Ian Bridge is one of only 22 Canadians who can proudly claim to have participated at a FIFA World Cup™, lining up for the debutant Canucks at their only-ever finals appearance at Mexico 86. Now, the former Maple Leaf defender is heading back to yet another world finals, this time as head coach of the Canadian U-20 women's team at Chile 2008, which kicks off on 19 November in four cities across the Andean nation.
Bridge, who scored five goals in 33 caps for Canada, is no novice as a manager. This FIFA U-20 Women's World Cup will be his fourth, and the youth competition is typically a great showpiece for the Canadian youngsters. "In the three tournaments so far we have finished fifth on average," Bridge told FIFA.com in an interview from the team's home base in Vancouver. "Some of my greatest memories as a player, coach or in football in general are from the first one back in 2002."
That competition, which Canada hosted in August 2002, was a watershed moment for football in the country affectionately known as the Great White North, and usually associated with ice hockey rather than football. A Canadian team led by current senior team top scorer Christine Sinclair and Kara Lang roared all the way to the final, where they lost on a golden goal to the USA in front of more than 47,000 fans at Edmonton's Commonwealth Stadium. "We had over 35,000 for the semi-final against Brazil that year and then the ground was packed for the final," he said. "It was an amazing experience for me, the players and all of Canada."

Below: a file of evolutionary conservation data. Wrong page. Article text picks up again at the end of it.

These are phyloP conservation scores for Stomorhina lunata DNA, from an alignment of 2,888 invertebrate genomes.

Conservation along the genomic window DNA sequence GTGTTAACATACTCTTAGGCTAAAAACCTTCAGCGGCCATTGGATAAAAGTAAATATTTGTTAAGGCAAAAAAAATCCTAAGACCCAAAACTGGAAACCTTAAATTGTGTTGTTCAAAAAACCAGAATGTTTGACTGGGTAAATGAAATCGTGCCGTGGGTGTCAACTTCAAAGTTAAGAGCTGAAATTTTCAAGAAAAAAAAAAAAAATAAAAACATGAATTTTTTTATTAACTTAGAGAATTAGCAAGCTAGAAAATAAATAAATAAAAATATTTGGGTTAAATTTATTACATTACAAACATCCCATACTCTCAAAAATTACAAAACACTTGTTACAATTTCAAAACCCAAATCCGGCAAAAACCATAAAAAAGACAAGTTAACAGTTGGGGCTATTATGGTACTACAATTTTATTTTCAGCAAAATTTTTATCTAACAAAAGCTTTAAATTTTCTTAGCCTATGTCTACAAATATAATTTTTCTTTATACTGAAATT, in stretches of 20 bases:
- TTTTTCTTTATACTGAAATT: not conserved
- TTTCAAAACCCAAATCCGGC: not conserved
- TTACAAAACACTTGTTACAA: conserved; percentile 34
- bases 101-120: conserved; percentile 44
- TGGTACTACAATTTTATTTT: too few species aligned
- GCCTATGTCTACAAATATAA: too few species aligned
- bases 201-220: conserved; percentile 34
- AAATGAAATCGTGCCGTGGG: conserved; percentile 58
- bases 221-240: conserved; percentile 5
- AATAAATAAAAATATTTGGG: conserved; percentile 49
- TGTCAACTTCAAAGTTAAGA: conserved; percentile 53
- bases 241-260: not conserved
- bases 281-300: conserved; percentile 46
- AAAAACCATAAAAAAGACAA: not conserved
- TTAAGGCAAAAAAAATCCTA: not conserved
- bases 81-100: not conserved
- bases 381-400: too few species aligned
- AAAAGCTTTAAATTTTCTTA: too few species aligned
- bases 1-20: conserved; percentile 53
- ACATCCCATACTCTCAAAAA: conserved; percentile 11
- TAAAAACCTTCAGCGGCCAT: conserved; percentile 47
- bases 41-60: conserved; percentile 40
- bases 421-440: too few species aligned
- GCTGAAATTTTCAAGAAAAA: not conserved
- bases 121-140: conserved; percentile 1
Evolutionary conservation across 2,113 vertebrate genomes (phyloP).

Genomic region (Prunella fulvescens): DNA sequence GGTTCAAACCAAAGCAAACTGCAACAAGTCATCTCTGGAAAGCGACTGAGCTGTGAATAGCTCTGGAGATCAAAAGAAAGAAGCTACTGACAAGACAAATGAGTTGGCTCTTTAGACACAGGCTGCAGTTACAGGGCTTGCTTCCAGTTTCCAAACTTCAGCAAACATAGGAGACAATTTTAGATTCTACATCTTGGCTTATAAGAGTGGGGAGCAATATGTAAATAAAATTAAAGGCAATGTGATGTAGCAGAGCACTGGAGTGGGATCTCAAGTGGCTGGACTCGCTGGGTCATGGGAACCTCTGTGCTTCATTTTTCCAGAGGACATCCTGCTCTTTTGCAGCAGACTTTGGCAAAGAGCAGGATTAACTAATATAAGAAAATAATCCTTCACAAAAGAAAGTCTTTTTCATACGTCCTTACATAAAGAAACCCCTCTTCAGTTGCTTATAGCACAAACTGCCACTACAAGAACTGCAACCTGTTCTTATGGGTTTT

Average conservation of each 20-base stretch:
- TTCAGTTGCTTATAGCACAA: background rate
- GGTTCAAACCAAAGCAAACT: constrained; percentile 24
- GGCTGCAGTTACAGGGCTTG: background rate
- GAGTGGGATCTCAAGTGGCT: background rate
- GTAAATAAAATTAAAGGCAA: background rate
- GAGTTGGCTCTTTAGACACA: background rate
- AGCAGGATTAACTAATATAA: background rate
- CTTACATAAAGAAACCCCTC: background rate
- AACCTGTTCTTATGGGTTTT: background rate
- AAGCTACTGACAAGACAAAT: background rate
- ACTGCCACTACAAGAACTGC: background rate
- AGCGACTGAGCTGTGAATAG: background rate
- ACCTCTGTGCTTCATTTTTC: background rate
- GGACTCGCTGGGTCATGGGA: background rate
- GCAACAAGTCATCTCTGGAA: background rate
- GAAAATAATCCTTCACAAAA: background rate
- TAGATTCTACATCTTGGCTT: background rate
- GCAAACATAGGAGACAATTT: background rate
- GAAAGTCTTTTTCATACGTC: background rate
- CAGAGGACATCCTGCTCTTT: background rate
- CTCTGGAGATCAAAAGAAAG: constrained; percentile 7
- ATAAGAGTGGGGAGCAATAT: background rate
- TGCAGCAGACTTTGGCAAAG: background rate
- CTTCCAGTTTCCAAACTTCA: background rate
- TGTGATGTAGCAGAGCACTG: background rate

When asked if there might be another Christine Sinclair in the current side - reigning U-20 champions after beating the US in Mexico last June - Bridge's response is quick and to the point. "No," he said. "Christine is a once in a lifetime kind of player. We do have some good ones in the side and they will give their all, but I don't see the next Sinclair."
The coach, however, does have a raft of hugely talented young players. Announcing his squad on Wednesday 5 November, he has called in 15 players from the team that pulled in the CONCACAF crown. Leading the squad are senior standout Jonelle Filigno, plus Kaylyn Kyle, Justine Bernier and Erin McNulty, who will all be hoping to guide the Canadians to a better finish than their group stage exit two years ago in Russia.
Bridge, an assistant at senior level, only just took over the U-20 reins again three and a half weeks ago, after the previous coached resigned. Despite this, he thinks his girls have a good chance.
"We have a lot of the qualities that people normally associated with Canadian football: speed, spirit, guts, commitment," Bridge said. "But he we have some very talented young players too. When you look at the individuals we may even be a better to the team that reached the final in 2002.
"What we will need to find between now and when we kick-off is a leader in the team and a great sense of unity," Bridge concluded with optimism in his voice, no doubt looking forward to the opening game on 20 November in Santiago against Japan.
"There are no more weak teams," Bridge said, knowing he will also face outsiders DR Congo and favourites Germany in their Chile 2008 group. "And the Asian teams are well out in front at this age level. They have an infrastructure that is second to none, and their technique and tactics are evidence of that. "I'll tell you just what any other coach would," the ultra-experienced campaigner said in conclusion. "We need a result in that first game, it's crucial."